Year in review: Kenya’s new steeplechase era?
Hyvin Kiyeng lost title to Emma Coburn of USA
The season that Americans won more medals than Kenya in the water and barriers race in history.
The men’s 3,000 steeplechase has no doubt remained as Kenya’s number one track speciality –often billed as ‘Made in Kenya for Kenyans’.
But there has been on a sliding trend despite basking in three podium sweeps at worlds from 1997, 2007 and 2015 when Ezekiel Kemboi orchestrated the historic 1-2-3-4 sweep in Beijing.
On paper, they fielded another formidable major championships team in London: four from the world all-time top 12 with 8:00.12 as the slowest personal best of the quartet.
But in lead-up to London, Kenyans didn’t dominate as much as they had done previously. Conseslus Kipruto won at the IAAF Diamond League meeting in Rome, but only just from Morocco’s vastly improved Soufiane El Bakkali. Afterwards a foot injury started to hamper Kipruto who did not finish in Rabat where El Bakkali won in impressive fashion.
In Monaco, the final tune-up before London, USA’s Evan Jager won in a world-leading 8:01.29, more than six seconds ahead of number two Kenyan Jairus Birech. Kenya clearly needed Kipruto to return to top form in order for the east African nation to keep their golden championship streak alive.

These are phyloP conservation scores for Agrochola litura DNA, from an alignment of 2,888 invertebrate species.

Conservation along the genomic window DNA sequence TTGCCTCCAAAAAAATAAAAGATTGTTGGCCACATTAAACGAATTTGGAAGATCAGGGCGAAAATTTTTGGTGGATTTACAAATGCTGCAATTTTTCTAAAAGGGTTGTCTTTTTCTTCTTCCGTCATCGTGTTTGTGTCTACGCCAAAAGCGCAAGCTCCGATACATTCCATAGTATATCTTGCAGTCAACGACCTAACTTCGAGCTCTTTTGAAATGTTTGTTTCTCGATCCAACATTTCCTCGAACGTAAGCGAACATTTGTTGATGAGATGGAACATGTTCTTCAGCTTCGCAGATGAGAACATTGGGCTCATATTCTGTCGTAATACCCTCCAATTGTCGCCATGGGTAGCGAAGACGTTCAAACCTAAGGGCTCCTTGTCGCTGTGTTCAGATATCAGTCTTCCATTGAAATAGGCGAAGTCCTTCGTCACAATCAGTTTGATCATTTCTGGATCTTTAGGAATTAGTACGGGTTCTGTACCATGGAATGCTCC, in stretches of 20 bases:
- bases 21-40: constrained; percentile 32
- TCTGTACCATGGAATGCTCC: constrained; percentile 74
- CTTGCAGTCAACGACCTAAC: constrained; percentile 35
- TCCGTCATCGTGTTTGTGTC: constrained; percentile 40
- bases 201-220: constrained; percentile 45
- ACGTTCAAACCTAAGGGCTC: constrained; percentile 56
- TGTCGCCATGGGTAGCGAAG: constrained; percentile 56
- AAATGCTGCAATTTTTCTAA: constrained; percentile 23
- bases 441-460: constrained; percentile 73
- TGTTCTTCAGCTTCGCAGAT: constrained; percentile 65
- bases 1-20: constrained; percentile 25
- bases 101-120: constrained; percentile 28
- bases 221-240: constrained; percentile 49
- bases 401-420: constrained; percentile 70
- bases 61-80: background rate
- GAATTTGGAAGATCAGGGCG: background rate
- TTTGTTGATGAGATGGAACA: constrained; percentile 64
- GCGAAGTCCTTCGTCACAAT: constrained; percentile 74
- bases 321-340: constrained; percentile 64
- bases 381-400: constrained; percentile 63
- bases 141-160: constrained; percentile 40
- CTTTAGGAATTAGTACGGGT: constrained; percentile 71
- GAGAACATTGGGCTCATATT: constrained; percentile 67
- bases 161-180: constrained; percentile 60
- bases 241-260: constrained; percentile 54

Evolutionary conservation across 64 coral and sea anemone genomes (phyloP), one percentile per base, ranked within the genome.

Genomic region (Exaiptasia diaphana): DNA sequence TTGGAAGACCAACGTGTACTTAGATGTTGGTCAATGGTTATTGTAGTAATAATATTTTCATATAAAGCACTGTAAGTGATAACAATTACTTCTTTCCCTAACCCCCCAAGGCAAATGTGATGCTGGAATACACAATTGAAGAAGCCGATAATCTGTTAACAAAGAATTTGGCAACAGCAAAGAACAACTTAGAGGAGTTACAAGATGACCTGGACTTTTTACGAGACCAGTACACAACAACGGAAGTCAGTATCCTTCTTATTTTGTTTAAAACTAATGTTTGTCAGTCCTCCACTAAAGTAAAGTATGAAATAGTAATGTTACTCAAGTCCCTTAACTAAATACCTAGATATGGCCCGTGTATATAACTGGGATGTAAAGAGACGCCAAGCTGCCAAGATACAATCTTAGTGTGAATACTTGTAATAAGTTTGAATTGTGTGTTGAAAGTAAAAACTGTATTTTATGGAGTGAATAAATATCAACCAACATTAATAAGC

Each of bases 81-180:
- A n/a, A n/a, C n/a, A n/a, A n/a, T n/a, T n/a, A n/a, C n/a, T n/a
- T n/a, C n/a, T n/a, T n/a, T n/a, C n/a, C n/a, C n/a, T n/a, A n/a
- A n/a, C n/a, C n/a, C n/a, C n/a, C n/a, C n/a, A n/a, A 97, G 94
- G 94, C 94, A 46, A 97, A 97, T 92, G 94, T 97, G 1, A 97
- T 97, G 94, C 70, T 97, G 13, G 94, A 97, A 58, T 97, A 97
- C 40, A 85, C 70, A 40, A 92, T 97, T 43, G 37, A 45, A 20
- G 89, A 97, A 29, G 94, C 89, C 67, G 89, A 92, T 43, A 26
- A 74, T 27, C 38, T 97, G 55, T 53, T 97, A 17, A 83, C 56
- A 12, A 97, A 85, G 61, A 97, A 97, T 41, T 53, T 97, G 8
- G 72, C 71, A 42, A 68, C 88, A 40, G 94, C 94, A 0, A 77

But America won more steeplechase medals than Kenya at the 2017 World Championships.
Jager, whose victory in the IAAF Diamond League in Monaco in 8:01.29 is the fastest time this season complicated the Kenyan equation as he settled for bronze in London.
Kenya also lost women’s 3,000m steeplechase title to America’s Emma Coburn, the Olympic bronze medalist while her team mate Courtney Frerichs settled for silver leaving defending champion Hyvin Kiyeng to contend with bronze.
In women’s 5,000m, didn’t take long for Olympic silver medalist Hellen Obiri to set out her stall in 2017. After setting Kenyan indoor 3000m records of 8:29.46 in Karlsruhe and 8:29.41 in Birmingham, her first international 5000m race of the outdoor season propelled her to a new level.
Obiri ran a 14:22.47 personal best to win at the IAAF Diamond League meeting in Shanghai in May and followed it with a 14:18.37 national record and world leader in her next race in Rome in June.
She was undefeated at 5000m throughout the season and was in a class of her own at the IAAF World Championships in London.
It was a quiet year in the 5000m as the numbers of sub-13:00 races (one) and of sub-13:00 runners (three) were the lowest since 1994. Compare that to just five years ago when there were five races and 16 runners at that level. One factor was that super-power Kenya had an off year. In 2012 there were 17 Kenyans with season’s bests of 13:10.
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